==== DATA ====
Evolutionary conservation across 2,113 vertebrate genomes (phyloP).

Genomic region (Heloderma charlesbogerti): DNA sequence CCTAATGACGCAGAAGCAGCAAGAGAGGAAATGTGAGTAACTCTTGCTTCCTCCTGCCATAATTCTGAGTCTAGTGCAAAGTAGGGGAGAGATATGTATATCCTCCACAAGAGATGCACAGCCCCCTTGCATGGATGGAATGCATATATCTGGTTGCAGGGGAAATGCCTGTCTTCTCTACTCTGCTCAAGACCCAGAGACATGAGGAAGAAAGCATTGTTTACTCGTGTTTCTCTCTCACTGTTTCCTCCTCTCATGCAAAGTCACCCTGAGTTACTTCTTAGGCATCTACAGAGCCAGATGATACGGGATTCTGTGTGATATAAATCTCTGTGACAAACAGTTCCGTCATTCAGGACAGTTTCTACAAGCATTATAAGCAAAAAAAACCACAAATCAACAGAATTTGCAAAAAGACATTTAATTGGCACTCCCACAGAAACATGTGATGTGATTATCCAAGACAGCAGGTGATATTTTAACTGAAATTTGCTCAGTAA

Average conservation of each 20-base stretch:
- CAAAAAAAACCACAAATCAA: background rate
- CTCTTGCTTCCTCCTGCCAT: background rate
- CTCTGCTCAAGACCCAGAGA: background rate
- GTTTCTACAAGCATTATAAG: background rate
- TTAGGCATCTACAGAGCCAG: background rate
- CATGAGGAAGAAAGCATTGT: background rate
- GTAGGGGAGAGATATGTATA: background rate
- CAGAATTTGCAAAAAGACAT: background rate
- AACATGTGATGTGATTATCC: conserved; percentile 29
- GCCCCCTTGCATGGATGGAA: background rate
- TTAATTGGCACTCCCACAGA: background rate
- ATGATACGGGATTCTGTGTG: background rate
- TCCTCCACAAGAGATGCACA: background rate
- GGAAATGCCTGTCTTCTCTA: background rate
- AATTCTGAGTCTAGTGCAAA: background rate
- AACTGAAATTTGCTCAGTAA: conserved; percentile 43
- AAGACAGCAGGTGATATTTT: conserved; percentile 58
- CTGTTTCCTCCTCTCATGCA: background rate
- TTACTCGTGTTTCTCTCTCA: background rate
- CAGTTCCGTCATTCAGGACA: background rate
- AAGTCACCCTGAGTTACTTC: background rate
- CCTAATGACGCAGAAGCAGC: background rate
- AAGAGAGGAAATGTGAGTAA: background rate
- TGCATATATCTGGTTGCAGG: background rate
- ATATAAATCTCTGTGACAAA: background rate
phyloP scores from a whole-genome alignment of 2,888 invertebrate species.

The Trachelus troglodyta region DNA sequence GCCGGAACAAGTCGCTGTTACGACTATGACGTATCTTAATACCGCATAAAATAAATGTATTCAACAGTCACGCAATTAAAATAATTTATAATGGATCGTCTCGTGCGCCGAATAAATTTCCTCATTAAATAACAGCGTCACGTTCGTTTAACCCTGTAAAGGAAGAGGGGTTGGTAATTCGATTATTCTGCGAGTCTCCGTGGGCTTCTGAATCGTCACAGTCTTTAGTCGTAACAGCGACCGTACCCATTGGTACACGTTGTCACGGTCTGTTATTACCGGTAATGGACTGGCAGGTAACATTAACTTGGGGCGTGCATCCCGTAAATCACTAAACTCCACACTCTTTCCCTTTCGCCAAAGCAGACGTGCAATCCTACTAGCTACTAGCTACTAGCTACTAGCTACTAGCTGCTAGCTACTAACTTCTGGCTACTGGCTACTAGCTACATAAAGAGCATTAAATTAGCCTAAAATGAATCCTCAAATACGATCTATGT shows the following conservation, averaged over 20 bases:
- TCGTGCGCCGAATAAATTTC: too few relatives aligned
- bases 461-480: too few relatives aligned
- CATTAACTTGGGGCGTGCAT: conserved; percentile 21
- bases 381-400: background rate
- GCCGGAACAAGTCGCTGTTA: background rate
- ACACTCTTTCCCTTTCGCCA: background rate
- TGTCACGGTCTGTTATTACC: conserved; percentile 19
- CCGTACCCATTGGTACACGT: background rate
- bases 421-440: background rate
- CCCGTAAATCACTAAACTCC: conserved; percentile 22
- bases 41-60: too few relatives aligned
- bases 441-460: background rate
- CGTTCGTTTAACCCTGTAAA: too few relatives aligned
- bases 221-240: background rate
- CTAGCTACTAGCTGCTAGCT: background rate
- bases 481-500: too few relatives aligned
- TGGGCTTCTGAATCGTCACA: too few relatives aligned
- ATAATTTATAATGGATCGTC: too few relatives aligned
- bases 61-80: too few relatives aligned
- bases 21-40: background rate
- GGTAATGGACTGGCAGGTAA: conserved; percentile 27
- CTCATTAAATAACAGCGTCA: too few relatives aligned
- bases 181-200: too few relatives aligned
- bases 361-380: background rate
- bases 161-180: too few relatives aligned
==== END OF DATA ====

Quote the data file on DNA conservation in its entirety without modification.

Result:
Evolutionary conservation across 2,113 vertebrate genomes (phyloP).

Genomic region (Heloderma charlesbogerti): DNA sequence CCTAATGACGCAGAAGCAGCAAGAGAGGAAATGTGAGTAACTCTTGCTTCCTCCTGCCATAATTCTGAGTCTAGTGCAAAGTAGGGGAGAGATATGTATATCCTCCACAAGAGATGCACAGCCCCCTTGCATGGATGGAATGCATATATCTGGTTGCAGGGGAAATGCCTGTCTTCTCTACTCTGCTCAAGACCCAGAGACATGAGGAAGAAAGCATTGTTTACTCGTGTTTCTCTCTCACTGTTTCCTCCTCTCATGCAAAGTCACCCTGAGTTACTTCTTAGGCATCTACAGAGCCAGATGATACGGGATTCTGTGTGATATAAATCTCTGTGACAAACAGTTCCGTCATTCAGGACAGTTTCTACAAGCATTATAAGCAAAAAAAACCACAAATCAACAGAATTTGCAAAAAGACATTTAATTGGCACTCCCACAGAAACATGTGATGTGATTATCCAAGACAGCAGGTGATATTTTAACTGAAATTTGCTCAGTAA

Average conservation of each 20-base stretch:
- CAAAAAAAACCACAAATCAA: background rate
- CTCTTGCTTCCTCCTGCCAT: background rate
- CTCTGCTCAAGACCCAGAGA: background rate
- GTTTCTACAAGCATTATAAG: background rate
- TTAGGCATCTACAGAGCCAG: background rate
- CATGAGGAAGAAAGCATTGT: background rate
- GTAGGGGAGAGATATGTATA: background rate
- CAGAATTTGCAAAAAGACAT: background rate
- AACATGTGATGTGATTATCC: conserved; percentile 29
- GCCCCCTTGCATGGATGGAA: background rate
- TTAATTGGCACTCCCACAGA: background rate
- ATGATACGGGATTCTGTGTG: background rate
- TCCTCCACAAGAGATGCACA: background rate
- GGAAATGCCTGTCTTCTCTA: background rate
- AATTCTGAGTCTAGTGCAAA: background rate
- AACTGAAATTTGCTCAGTAA: conserved; percentile 43
- AAGACAGCAGGTGATATTTT: conserved; percentile 58
- CTGTTTCCTCCTCTCATGCA: background rate
- TTACTCGTGTTTCTCTCTCA: background rate
- CAGTTCCGTCATTCAGGACA: background rate
- AAGTCACCCTGAGTTACTTC: background rate
- CCTAATGACGCAGAAGCAGC: background rate
- AAGAGAGGAAATGTGAGTAA: background rate
- TGCATATATCTGGTTGCAGG: background rate
- ATATAAATCTCTGTGACAAA: background rate
phyloP scores from a whole-genome alignment of 2,888 invertebrate species.

The Trachelus troglodyta region DNA sequence GCCGGAACAAGTCGCTGTTACGACTATGACGTATCTTAATACCGCATAAAATAAATGTATTCAACAGTCACGCAATTAAAATAATTTATAATGGATCGTCTCGTGCGCCGAATAAATTTCCTCATTAAATAACAGCGTCACGTTCGTTTAACCCTGTAAAGGAAGAGGGGTTGGTAATTCGATTATTCTGCGAGTCTCCGTGGGCTTCTGAATCGTCACAGTCTTTAGTCGTAACAGCGACCGTACCCATTGGTACACGTTGTCACGGTCTGTTATTACCGGTAATGGACTGGCAGGTAACATTAACTTGGGGCGTGCATCCCGTAAATCACTAAACTCCACACTCTTTCCCTTTCGCCAAAGCAGACGTGCAATCCTACTAGCTACTAGCTACTAGCTACTAGCTACTAGCTGCTAGCTACTAACTTCTGGCTACTGGCTACTAGCTACATAAAGAGCATTAAATTAGCCTAAAATGAATCCTCAAATACGATCTATGT shows the following conservation, averaged over 20 bases:
- TCGTGCGCCGAATAAATTTC: too few relatives aligned
- bases 461-480: too few relatives aligned
- CATTAACTTGGGGCGTGCAT: conserved; percentile 21
- bases 381-400: background rate
- GCCGGAACAAGTCGCTGTTA: background rate
- ACACTCTTTCCCTTTCGCCA: background rate
- TGTCACGGTCTGTTATTACC: conserved; percentile 19
- CCGTACCCATTGGTACACGT: background rate
- bases 421-440: background rate
- CCCGTAAATCACTAAACTCC: conserved; percentile 22
- bases 41-60: too few relatives aligned
- bases 441-460: background rate
- CGTTCGTTTAACCCTGTAAA: too few relatives aligned
- bases 221-240: background rate
- CTAGCTACTAGCTGCTAGCT: background rate
- bases 481-500: too few relatives aligned
- TGGGCTTCTGAATCGTCACA: too few relatives aligned
- ATAATTTATAATGGATCGTC: too few relatives aligned
- bases 61-80: too few relatives aligned
- bases 21-40: background rate
- GGTAATGGACTGGCAGGTAA: conserved; percentile 27
- CTCATTAAATAACAGCGTCA: too few relatives aligned
- bases 181-200: too few relatives aligned
- bases 361-380: background rate
- bases 161-180: too few relatives aligned